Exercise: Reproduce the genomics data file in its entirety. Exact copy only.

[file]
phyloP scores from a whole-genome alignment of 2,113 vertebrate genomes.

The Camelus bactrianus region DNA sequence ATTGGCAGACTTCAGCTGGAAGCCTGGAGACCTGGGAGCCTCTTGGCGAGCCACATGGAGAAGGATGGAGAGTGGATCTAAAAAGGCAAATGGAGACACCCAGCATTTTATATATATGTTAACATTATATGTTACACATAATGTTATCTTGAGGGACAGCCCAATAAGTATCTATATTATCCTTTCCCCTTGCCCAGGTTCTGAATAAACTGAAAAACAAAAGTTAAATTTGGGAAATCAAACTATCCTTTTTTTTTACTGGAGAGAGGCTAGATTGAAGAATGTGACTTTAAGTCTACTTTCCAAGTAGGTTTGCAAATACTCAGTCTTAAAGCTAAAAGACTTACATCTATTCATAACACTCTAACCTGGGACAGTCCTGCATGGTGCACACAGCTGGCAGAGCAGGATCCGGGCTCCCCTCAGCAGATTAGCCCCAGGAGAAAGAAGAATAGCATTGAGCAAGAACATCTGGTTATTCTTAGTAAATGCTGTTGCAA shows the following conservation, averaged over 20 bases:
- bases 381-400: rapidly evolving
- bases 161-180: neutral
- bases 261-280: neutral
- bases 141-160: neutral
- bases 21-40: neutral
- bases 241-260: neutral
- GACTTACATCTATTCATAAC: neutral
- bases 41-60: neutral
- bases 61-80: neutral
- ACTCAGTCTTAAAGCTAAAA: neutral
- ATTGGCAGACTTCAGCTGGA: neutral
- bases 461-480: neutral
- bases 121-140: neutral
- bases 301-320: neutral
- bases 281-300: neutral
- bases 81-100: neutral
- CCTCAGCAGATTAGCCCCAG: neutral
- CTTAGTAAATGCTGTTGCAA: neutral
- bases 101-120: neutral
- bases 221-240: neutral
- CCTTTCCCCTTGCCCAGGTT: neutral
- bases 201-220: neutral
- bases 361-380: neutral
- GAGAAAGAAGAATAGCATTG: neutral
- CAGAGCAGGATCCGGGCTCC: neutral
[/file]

phyloP scores from a whole-genome alignment of 2,113 vertebrate genomes.

The Camelus bactrianus region DNA sequence ATTGGCAGACTTCAGCTGGAAGCCTGGAGACCTGGGAGCCTCTTGGCGAGCCACATGGAGAAGGATGGAGAGTGGATCTAAAAAGGCAAATGGAGACACCCAGCATTTTATATATATGTTAACATTATATGTTACACATAATGTTATCTTGAGGGACAGCCCAATAAGTATCTATATTATCCTTTCCCCTTGCCCAGGTTCTGAATAAACTGAAAAACAAAAGTTAAATTTGGGAAATCAAACTATCCTTTTTTTTTACTGGAGAGAGGCTAGATTGAAGAATGTGACTTTAAGTCTACTTTCCAAGTAGGTTTGCAAATACTCAGTCTTAAAGCTAAAAGACTTACATCTATTCATAACACTCTAACCTGGGACAGTCCTGCATGGTGCACACAGCTGGCAGAGCAGGATCCGGGCTCCCCTCAGCAGATTAGCCCCAGGAGAAAGAAGAATAGCATTGAGCAAGAACATCTGGTTATTCTTAGTAAATGCTGTTGCAA shows the following conservation, averaged over 20 bases:
- bases 381-400: rapidly evolving
- bases 161-180: neutral
- bases 261-280: neutral
- bases 141-160: neutral
- bases 21-40: neutral
- bases 241-260: neutral
- GACTTACATCTATTCATAAC: neutral
- bases 41-60: neutral
- bases 61-80: neutral
- ACTCAGTCTTAAAGCTAAAA: neutral
- ATTGGCAGACTTCAGCTGGA: neutral
- bases 461-480: neutral
- bases 121-140: neutral
- bases 301-320: neutral
- bases 281-300: neutral
- bases 81-100: neutral
- CCTCAGCAGATTAGCCCCAG: neutral
- CTTAGTAAATGCTGTTGCAA: neutral
- bases 101-120: neutral
- bases 221-240: neutral
- CCTTTCCCCTTGCCCAGGTT: neutral
- bases 201-220: neutral
- bases 361-380: neutral
- GAGAAAGAAGAATAGCATTG: neutral
- CAGAGCAGGATCCGGGCTCC: neutral